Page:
Tuesday: 12:00 – 17:00
Sat & Holidays: 10:00-14:00
Sundays: Groups only
A Zen koan asks: “What was your original face, the face you had before you were born?”
According to Zen Buddhism, introspection begins with attention to the body, but expands and grows beyond its known visible boundaries. If we close our eyes we will be able to release ourselves from the sight which we identify with ourselves, and reach an insight beyond the face or the body.
Alberto Giacometti defined his art making as a process of erasure that has not yet reached its conclusion; his sculptures indeed conveyed a deep yearning to refine the figure into the essence of its being. The artists participating in the current exhibition observe the body without clinging to it, rendering it abstract and boundless. Their works do not attempt to pursue the illusion of external appearance, nor do they contain a longing for the body’s sensuous beauty, so prevalent in art history. Their observation is oriented inward, reflecting a body that cannot be delimited by contours. It is an evolving body that contains the space around it, merging with it, undergoing constant metamorphosis; a body that strives to shed off its corporeal quality and single identity.
In Dror Auslander’s paintings the external markers characterizing a specific person are erased. The body becomes a shadow, an abstract entity, through a prolonged process. Part of the visible body is covered in white space, trying to abolish the perception distinguishing matter from spirit, body from space.
Orly Maiberg’s works are based on sketchbooks depicting daily Yoga practice in ink and watercolors. Yoga is an expression of being, breathing and lingering of consciousness in physical postures. The body in her works is weightless, dissolving into itself, taking in the transparency of the space. Enlargement of the image from the sketchbook to its present dimensions enhances the process of abstraction, conveying the sense of a hovering body.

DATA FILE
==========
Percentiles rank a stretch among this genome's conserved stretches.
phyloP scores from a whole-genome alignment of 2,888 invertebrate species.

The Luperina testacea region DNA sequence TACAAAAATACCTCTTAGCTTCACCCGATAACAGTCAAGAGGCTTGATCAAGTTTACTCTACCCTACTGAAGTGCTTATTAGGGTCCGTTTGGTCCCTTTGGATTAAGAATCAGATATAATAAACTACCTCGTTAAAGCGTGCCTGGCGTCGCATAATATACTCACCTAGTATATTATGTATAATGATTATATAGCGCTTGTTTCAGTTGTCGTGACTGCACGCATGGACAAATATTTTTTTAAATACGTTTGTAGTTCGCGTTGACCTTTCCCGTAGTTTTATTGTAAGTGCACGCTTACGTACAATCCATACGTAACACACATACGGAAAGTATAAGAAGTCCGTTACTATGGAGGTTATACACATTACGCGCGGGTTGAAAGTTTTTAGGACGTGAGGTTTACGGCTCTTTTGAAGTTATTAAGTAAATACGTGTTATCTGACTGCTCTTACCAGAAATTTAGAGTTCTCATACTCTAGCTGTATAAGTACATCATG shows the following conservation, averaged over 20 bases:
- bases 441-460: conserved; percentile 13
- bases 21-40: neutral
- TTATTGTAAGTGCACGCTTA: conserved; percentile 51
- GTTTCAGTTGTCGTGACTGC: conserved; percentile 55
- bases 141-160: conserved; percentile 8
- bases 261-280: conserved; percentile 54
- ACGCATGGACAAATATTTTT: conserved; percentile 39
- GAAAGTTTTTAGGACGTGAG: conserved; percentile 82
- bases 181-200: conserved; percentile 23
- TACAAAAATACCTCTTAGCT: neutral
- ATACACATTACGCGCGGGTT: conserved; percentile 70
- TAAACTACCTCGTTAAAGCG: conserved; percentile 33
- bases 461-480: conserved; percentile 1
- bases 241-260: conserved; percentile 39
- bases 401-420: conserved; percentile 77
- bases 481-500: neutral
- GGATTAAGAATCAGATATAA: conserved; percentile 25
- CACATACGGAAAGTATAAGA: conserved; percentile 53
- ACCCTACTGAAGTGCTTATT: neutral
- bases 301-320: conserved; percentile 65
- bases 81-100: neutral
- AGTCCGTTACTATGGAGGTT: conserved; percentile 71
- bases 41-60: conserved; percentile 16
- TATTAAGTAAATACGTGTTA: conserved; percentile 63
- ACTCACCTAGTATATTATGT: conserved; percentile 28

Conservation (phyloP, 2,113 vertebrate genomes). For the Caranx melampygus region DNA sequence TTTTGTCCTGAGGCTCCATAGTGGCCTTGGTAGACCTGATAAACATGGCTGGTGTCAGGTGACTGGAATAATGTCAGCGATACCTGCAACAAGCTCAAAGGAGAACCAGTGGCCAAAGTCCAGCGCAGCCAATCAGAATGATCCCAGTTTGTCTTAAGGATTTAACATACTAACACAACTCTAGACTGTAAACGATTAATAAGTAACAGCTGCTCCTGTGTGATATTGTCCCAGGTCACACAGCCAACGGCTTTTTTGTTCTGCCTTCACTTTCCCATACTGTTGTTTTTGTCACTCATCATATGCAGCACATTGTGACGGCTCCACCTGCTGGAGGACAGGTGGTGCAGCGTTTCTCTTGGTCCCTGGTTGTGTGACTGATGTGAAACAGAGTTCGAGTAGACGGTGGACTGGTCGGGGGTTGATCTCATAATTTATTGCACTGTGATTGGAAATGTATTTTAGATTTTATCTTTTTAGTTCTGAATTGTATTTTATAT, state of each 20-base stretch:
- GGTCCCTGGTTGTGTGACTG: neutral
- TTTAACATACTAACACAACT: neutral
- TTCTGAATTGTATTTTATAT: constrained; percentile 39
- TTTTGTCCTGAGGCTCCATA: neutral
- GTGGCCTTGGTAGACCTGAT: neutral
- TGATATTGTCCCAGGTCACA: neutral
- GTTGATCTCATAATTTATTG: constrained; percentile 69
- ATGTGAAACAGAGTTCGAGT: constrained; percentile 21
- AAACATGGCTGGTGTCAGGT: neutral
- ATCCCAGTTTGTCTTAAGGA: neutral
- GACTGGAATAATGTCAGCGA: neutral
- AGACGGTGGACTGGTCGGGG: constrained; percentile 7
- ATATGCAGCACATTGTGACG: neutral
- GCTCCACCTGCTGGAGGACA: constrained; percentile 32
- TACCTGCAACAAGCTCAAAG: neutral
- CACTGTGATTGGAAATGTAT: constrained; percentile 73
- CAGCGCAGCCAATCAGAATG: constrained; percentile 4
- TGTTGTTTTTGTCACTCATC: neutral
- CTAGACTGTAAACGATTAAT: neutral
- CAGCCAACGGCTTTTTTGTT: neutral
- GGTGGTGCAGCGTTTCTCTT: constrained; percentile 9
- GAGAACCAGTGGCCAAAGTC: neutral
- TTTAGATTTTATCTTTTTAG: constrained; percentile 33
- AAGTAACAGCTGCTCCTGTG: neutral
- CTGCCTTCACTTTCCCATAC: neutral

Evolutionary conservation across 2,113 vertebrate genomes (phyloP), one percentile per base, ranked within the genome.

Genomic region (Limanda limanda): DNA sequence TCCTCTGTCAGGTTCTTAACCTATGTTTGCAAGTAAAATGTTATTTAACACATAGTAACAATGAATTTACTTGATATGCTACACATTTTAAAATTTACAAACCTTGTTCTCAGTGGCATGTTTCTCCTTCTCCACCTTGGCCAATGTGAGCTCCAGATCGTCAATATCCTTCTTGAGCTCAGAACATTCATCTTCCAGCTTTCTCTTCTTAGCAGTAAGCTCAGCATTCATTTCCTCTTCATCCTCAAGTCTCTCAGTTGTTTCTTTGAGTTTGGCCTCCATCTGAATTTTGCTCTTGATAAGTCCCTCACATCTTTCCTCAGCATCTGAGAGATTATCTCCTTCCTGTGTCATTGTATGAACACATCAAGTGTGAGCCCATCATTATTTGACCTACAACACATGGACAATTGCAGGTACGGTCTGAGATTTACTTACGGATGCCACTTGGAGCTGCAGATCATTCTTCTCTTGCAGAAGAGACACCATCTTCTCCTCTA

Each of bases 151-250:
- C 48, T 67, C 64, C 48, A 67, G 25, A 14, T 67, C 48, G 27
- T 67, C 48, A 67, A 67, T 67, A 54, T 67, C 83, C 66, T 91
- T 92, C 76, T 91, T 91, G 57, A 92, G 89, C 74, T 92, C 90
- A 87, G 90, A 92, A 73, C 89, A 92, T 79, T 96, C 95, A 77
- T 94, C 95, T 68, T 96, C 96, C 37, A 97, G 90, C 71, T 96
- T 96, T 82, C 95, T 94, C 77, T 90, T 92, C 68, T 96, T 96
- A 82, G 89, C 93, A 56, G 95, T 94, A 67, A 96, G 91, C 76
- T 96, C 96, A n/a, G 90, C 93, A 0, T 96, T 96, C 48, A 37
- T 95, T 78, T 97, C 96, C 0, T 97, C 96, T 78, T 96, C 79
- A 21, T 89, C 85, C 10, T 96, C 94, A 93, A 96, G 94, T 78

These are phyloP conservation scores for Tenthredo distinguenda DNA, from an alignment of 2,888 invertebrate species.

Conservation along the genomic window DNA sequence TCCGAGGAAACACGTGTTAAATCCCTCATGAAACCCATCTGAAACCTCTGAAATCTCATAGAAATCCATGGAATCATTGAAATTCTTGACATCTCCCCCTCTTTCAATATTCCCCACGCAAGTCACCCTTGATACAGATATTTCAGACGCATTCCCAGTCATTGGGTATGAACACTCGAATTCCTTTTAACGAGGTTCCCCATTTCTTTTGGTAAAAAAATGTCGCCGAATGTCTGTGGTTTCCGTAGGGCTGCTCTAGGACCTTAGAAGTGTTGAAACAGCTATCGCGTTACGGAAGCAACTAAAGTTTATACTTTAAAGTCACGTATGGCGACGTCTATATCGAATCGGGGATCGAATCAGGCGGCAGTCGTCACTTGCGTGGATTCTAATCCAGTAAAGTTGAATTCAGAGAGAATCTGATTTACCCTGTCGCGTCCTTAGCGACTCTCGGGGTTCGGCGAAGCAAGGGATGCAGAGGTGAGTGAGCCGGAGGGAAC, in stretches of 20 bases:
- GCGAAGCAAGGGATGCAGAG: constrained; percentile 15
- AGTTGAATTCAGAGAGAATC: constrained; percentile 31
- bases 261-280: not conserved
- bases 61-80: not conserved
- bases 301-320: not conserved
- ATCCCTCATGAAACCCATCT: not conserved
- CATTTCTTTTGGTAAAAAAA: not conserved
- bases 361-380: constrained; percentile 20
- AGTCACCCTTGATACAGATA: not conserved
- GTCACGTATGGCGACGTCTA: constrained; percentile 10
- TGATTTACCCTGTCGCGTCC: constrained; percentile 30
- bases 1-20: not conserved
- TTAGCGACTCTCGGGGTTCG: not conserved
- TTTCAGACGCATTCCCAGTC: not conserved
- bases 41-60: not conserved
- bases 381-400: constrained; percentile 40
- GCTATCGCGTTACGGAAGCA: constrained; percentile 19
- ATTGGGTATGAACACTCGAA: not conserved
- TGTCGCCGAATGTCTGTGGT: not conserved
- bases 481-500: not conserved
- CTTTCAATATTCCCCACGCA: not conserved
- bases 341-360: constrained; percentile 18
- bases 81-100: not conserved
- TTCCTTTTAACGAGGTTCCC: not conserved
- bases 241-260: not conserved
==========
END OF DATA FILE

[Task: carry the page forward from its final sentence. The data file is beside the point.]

Zvi Lachman’s works address the transience of human existence with power and sensitivity, reflecting on its vulnerability. Via multilayered work in wax, he intermittently wounds and heals the material, exposing apertures and cavities through which the viewer’s gaze may penetrate and sense the skin as a shell, the casing of an active volcano. The dissolving wax attests to mighty inner forces in constant motion between interior and exterior. Traces of the work in wax are cast in bronze, thus freezing time in matter, as he describes it: “I don’t sculpt a body, I sculpt the forming of a body.”
Shahar Sivan grooves sharp lines in the wooden board which strive to breach the visible covering and unearth the traces of a latent figure lost within it. He creates a fervent body whose energy deconstructs the surface, and while revealing itself within it, its vulnerability transforms into power.
Ofer Lellouche’s painted and sculpted self-portraits appear to approach and retreat intermittently. In the featured works, the illuminated part of the body erupts from the darkness, while another part of it disappears therein. In the bronze reliefs, the body likewise materializes only partially, trying to extract its image from its sketched outlines on the board. The self-scrutiny whereby Lellouche attempts to outline his portrait over and over again, countless times, is never exhausted. He delves into the depths of his figure to touch upon the invisible through the visible. His works reflect the reality of the human body being in a never-ending process of becoming and desistance, and it is precisely in this fragility that its beauty lies.